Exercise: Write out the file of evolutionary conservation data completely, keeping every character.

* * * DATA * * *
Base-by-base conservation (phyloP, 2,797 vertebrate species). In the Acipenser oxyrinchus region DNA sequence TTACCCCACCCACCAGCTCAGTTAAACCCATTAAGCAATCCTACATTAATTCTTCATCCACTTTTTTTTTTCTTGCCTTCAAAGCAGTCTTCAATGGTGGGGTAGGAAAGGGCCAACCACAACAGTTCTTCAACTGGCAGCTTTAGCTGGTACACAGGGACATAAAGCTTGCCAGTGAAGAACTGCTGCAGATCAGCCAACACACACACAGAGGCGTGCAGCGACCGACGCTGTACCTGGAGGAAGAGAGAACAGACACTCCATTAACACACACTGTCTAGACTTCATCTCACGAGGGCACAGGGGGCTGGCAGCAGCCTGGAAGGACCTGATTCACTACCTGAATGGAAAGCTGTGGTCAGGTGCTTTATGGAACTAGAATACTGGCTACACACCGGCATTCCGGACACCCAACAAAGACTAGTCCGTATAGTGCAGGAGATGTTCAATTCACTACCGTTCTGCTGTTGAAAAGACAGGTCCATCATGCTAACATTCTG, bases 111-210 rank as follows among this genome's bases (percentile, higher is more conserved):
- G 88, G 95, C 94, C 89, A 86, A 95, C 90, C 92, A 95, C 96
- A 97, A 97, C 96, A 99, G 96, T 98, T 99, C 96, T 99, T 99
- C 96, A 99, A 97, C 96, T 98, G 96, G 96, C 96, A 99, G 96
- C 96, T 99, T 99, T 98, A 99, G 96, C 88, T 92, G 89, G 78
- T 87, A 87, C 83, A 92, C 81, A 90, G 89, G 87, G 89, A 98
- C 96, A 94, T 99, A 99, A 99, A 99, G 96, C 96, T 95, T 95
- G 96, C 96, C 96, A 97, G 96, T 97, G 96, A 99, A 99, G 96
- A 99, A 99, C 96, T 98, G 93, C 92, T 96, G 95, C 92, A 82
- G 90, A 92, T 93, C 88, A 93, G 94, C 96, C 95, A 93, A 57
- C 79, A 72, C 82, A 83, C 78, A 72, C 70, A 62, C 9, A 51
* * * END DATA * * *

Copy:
Base-by-base conservation (phyloP, 2,797 vertebrate species). In the Acipenser oxyrinchus region DNA sequence TTACCCCACCCACCAGCTCAGTTAAACCCATTAAGCAATCCTACATTAATTCTTCATCCACTTTTTTTTTTCTTGCCTTCAAAGCAGTCTTCAATGGTGGGGTAGGAAAGGGCCAACCACAACAGTTCTTCAACTGGCAGCTTTAGCTGGTACACAGGGACATAAAGCTTGCCAGTGAAGAACTGCTGCAGATCAGCCAACACACACACAGAGGCGTGCAGCGACCGACGCTGTACCTGGAGGAAGAGAGAACAGACACTCCATTAACACACACTGTCTAGACTTCATCTCACGAGGGCACAGGGGGCTGGCAGCAGCCTGGAAGGACCTGATTCACTACCTGAATGGAAAGCTGTGGTCAGGTGCTTTATGGAACTAGAATACTGGCTACACACCGGCATTCCGGACACCCAACAAAGACTAGTCCGTATAGTGCAGGAGATGTTCAATTCACTACCGTTCTGCTGTTGAAAAGACAGGTCCATCATGCTAACATTCTG, bases 111-210 rank as follows among this genome's bases (percentile, higher is more conserved):
- G 88, G 95, C 94, C 89, A 86, A 95, C 90, C 92, A 95, C 96
- A 97, A 97, C 96, A 99, G 96, T 98, T 99, C 96, T 99, T 99
- C 96, A 99, A 97, C 96, T 98, G 96, G 96, C 96, A 99, G 96
- C 96, T 99, T 99, T 98, A 99, G 96, C 88, T 92, G 89, G 78
- T 87, A 87, C 83, A 92, C 81, A 90, G 89, G 87, G 89, A 98
- C 96, A 94, T 99, A 99, A 99, A 99, G 96, C 96, T 95, T 95
- G 96, C 96, C 96, A 97, G 96, T 97, G 96, A 99, A 99, G 96
- A 99, A 99, C 96, T 98, G 93, C 92, T 96, G 95, C 92, A 82
- G 90, A 92, T 93, C 88, A 93, G 94, C 96, C 95, A 93, A 57
- C 79, A 72, C 82, A 83, C 78, A 72, C 70, A 62, C 9, A 51